Research papers and code for "Agnieszka Grabska-Barwinska":
This paper describes a family of probabilistic architectures designed for online learning under the logarithmic loss. Rather than relying on non-linear transfer functions, our method gains representational power by the use of data conditioning. We state under general conditions a learnable capacity theorem that shows this approach can in principle learn any bounded Borel-measurable function on a compact subset of euclidean space; the result is stronger than many universality results for connectionist architectures because we provide both the model and the learning procedure for which convergence is guaranteed.

* 40 pages
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We introduce a conceptually simple and scalable framework for continual learning domains where tasks are learned sequentially. Our method is constant in the number of parameters and is designed to preserve performance on previously encountered tasks while accelerating learning progress on subsequent problems. This is achieved by training a network with two components: A knowledge base, capable of solving previously encountered problems, which is connected to an active column that is employed to efficiently learn the current task. After learning a new task, the active column is distilled into the knowledge base, taking care to protect any previously acquired skills. This cycle of active learning (progression) followed by consolidation (compression) requires no architecture growth, no access to or storing of previous data or tasks, and no task-specific parameters. We demonstrate the progress & compress approach on sequential classification of handwritten alphabets as well as two reinforcement learning domains: Atari games and 3D maze navigation.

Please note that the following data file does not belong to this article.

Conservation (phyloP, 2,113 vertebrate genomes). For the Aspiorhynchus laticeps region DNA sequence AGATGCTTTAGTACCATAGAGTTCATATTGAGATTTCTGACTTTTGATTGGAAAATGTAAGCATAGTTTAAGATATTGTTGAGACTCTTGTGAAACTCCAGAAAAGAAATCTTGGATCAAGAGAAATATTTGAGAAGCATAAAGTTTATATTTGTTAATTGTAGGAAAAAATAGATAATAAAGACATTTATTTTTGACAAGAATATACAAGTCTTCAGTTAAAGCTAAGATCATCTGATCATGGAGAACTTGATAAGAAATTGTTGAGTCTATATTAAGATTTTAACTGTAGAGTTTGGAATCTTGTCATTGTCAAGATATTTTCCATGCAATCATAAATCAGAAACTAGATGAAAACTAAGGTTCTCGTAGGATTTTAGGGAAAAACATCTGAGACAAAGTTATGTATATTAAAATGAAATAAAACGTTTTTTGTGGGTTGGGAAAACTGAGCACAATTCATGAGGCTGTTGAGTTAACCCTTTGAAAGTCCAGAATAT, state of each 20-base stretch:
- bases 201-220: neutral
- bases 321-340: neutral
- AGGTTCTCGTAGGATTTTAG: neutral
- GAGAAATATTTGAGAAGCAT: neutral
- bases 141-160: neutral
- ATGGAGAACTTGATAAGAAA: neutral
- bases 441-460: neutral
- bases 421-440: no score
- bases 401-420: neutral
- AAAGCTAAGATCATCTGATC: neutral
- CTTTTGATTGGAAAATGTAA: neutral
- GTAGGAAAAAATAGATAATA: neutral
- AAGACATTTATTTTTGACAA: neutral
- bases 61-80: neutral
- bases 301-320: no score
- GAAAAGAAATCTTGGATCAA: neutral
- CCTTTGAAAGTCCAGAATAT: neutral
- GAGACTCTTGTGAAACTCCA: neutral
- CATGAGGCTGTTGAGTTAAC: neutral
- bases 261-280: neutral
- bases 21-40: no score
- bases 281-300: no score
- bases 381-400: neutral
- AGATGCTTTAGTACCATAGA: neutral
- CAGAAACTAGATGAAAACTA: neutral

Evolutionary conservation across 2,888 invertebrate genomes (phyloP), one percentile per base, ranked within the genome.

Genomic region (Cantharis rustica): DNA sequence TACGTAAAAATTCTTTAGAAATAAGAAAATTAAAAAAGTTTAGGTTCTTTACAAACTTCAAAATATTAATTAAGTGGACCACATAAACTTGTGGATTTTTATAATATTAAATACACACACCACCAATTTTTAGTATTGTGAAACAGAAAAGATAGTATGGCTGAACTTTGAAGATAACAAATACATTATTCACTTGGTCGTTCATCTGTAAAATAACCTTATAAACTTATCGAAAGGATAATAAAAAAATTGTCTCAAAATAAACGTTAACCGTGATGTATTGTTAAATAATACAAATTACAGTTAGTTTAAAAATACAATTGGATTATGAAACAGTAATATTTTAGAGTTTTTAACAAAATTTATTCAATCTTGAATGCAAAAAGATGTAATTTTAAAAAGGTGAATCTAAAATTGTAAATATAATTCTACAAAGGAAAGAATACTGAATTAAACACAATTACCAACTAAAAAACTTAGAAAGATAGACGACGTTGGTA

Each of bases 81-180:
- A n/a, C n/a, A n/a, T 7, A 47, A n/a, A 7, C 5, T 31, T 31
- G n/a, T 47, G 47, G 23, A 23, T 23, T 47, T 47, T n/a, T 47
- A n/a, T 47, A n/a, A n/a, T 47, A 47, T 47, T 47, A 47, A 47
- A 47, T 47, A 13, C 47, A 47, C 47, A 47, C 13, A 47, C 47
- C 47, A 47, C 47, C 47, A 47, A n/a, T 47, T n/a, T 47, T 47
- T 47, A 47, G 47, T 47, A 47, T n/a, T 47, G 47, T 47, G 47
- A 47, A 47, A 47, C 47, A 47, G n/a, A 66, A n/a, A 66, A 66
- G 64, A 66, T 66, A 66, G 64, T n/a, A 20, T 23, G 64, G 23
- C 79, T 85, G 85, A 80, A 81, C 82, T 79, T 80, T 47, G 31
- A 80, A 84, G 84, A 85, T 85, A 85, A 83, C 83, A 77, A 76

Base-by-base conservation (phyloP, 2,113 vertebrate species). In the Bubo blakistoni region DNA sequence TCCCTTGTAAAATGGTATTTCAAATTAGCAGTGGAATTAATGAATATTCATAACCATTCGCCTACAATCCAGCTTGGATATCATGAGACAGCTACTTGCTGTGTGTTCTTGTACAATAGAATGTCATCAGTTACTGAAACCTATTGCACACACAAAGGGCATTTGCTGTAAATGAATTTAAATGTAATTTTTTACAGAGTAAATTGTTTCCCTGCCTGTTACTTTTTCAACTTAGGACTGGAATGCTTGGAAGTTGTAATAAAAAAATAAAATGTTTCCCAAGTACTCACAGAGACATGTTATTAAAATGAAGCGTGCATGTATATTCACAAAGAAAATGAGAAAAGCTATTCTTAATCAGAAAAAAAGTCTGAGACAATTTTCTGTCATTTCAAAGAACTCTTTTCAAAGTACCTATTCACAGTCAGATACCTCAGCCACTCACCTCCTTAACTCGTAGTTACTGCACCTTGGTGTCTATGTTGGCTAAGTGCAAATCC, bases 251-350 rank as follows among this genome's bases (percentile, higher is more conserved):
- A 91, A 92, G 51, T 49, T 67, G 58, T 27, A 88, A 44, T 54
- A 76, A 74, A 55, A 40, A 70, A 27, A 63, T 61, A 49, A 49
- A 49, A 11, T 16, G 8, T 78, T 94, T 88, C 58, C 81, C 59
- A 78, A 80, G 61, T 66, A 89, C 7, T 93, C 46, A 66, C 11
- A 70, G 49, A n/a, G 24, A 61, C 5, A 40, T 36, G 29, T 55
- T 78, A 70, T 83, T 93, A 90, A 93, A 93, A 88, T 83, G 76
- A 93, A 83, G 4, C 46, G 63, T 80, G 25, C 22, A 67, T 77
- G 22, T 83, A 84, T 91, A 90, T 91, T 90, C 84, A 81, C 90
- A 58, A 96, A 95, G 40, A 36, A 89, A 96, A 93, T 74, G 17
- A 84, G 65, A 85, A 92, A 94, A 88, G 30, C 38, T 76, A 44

* Accepted at ICML 2018
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The ability to learn tasks in a sequential fashion is crucial to the development of artificial intelligence. Neural networks are not, in general, capable of this and it has been widely thought that catastrophic forgetting is an inevitable feature of connectionist models. We show that it is possible to overcome this limitation and train networks that can maintain expertise on tasks which they have not experienced for a long time. Our approach remembers old tasks by selectively slowing down learning on the weights important for those tasks. We demonstrate our approach is scalable and effective by solving a set of classification tasks based on the MNIST hand written digit dataset and by learning several Atari 2600 games sequentially.

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Animals execute goal-directed behaviours despite the limited range and scope of their sensors. To cope, they explore environments and store memories maintaining estimates of important information that is not presently available. Recently, progress has been made with artificial intelligence (AI) agents that learn to perform tasks from sensory input, even at a human level, by merging reinforcement learning (RL) algorithms with deep neural networks, and the excitement surrounding these results has led to the pursuit of related ideas as explanations of non-human animal learning. However, we demonstrate that contemporary RL algorithms struggle to solve simple tasks when enough information is concealed from the sensors of the agent, a property called "partial observability". An obvious requirement for handling partially observed tasks is access to extensive memory, but we show memory is not enough; it is critical that the right information be stored in the right format. We develop a model, the Memory, RL, and Inference Network (MERLIN), in which memory formation is guided by a process of predictive modeling. MERLIN facilitates the solution of tasks in 3D virtual reality environments for which partial observability is severe and memories must be maintained over long durations. Our model demonstrates a single learning agent architecture that can solve canonical behavioural tasks in psychology and neurobiology without strong simplifying assumptions about the dimensionality of sensory input or the duration of experiences.

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